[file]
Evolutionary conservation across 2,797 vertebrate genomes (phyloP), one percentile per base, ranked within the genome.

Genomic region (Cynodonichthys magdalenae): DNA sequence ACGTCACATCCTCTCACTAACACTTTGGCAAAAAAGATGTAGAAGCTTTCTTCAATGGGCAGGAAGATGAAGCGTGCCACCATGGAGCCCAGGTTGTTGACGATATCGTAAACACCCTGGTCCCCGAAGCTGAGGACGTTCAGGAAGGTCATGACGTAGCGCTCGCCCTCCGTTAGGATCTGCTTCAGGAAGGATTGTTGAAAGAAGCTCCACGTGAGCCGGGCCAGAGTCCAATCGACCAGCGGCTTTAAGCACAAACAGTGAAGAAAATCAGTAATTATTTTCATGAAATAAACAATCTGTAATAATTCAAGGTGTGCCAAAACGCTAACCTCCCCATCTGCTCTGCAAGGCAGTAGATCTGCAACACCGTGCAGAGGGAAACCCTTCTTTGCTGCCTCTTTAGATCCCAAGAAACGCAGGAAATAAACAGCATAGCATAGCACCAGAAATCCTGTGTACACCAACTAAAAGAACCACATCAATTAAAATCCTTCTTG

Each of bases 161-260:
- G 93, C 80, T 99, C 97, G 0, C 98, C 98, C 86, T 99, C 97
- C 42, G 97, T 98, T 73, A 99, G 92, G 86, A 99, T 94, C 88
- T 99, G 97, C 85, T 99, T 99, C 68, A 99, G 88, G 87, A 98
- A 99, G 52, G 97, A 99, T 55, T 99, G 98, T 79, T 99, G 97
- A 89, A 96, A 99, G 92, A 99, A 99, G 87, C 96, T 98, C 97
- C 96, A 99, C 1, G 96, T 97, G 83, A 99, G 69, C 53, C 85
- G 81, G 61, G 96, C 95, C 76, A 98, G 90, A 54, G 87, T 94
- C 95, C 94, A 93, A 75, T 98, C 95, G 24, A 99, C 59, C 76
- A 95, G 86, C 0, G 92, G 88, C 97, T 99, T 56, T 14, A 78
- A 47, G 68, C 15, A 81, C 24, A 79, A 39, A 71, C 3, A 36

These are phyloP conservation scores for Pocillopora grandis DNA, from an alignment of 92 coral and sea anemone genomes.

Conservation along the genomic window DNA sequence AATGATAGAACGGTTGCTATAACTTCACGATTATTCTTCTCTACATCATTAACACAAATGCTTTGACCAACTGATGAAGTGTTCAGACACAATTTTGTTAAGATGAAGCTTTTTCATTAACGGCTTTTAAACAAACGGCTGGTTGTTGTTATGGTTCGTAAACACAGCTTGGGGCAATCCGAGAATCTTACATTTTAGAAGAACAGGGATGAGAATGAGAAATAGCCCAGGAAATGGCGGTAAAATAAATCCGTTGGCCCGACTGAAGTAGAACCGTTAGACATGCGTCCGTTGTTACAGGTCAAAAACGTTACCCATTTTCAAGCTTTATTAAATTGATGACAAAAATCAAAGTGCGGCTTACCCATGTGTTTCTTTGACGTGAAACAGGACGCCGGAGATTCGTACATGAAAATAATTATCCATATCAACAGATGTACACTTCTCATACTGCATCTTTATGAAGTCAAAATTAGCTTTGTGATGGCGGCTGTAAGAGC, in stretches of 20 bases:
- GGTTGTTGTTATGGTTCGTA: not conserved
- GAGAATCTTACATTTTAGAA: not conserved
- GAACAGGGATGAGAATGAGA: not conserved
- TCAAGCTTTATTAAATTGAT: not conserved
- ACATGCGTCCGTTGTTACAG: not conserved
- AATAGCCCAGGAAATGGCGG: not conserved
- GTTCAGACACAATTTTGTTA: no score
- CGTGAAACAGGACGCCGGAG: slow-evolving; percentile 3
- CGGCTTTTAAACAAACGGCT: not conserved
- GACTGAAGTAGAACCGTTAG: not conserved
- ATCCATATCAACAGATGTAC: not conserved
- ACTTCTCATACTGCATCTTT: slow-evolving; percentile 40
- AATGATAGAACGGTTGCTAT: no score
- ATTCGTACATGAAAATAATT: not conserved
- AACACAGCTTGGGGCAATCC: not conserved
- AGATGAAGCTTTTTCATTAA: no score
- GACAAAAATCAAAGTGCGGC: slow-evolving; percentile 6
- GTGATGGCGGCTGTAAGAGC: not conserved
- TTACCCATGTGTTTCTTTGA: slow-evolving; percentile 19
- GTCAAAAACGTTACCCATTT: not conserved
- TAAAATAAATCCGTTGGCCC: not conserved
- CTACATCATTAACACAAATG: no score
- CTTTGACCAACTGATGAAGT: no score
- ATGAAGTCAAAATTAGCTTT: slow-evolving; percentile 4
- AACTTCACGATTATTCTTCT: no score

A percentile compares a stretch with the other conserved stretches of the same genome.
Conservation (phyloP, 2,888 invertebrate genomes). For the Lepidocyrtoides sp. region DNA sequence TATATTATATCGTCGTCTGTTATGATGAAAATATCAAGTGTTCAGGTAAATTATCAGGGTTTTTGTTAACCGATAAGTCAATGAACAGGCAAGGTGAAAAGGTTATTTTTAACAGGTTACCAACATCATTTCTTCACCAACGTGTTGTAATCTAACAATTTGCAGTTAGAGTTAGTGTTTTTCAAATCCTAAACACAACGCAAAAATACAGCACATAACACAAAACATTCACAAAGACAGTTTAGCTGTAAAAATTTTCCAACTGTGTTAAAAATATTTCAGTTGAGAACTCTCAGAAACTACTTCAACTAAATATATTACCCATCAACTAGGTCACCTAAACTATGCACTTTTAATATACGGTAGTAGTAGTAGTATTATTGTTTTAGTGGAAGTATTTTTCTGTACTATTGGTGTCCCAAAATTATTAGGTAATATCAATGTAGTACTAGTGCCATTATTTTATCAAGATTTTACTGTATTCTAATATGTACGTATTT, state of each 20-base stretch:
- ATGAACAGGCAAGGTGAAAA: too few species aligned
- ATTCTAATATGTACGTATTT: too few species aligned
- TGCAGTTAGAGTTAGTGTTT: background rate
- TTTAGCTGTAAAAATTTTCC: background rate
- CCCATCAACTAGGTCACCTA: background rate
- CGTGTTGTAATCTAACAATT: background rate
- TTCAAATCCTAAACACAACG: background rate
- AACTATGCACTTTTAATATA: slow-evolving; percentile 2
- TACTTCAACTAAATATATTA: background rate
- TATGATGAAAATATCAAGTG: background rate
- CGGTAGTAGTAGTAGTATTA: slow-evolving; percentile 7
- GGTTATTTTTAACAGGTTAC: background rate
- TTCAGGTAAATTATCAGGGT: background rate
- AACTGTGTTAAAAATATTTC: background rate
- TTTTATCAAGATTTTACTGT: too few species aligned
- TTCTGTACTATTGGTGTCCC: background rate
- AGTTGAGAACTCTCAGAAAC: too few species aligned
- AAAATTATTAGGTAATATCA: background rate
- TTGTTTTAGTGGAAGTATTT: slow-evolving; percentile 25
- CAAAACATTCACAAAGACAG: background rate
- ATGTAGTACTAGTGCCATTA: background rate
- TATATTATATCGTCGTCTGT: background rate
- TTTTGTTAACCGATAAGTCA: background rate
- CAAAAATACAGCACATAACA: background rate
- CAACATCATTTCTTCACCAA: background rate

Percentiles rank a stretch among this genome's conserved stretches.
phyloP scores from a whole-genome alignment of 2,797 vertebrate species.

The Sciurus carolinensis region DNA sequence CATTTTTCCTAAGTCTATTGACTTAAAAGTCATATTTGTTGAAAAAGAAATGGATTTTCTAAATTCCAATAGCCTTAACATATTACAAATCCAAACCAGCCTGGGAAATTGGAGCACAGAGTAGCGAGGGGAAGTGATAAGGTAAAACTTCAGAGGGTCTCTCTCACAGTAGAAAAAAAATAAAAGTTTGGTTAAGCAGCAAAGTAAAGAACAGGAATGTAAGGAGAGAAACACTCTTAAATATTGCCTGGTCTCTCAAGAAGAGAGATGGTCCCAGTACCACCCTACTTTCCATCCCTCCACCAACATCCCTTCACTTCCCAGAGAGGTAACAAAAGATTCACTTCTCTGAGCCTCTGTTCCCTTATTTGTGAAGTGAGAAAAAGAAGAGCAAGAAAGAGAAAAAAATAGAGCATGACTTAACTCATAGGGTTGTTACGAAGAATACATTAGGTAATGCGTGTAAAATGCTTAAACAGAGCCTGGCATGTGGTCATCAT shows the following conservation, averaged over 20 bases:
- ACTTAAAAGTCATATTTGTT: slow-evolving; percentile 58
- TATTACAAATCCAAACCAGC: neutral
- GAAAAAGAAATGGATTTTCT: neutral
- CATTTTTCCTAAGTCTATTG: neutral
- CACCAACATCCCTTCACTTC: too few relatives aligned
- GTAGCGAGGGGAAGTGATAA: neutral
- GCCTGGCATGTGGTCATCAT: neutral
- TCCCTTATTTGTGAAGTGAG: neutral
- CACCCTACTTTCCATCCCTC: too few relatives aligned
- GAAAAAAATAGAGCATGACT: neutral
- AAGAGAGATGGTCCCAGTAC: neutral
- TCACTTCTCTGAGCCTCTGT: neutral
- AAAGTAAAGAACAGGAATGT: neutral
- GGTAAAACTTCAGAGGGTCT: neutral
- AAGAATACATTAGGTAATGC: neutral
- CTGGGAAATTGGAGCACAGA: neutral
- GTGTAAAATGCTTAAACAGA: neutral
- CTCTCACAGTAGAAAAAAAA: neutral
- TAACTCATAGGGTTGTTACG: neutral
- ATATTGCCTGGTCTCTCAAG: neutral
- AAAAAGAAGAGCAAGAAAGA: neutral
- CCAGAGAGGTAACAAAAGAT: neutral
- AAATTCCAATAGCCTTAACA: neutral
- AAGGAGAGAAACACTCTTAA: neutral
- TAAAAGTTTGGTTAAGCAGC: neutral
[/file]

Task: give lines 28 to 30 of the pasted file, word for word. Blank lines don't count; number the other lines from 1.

- AATGATAGAACGGTTGCTAT: no score
- ATTCGTACATGAAAATAATT: not conserved
- AACACAGCTTGGGGCAATCC: not conserved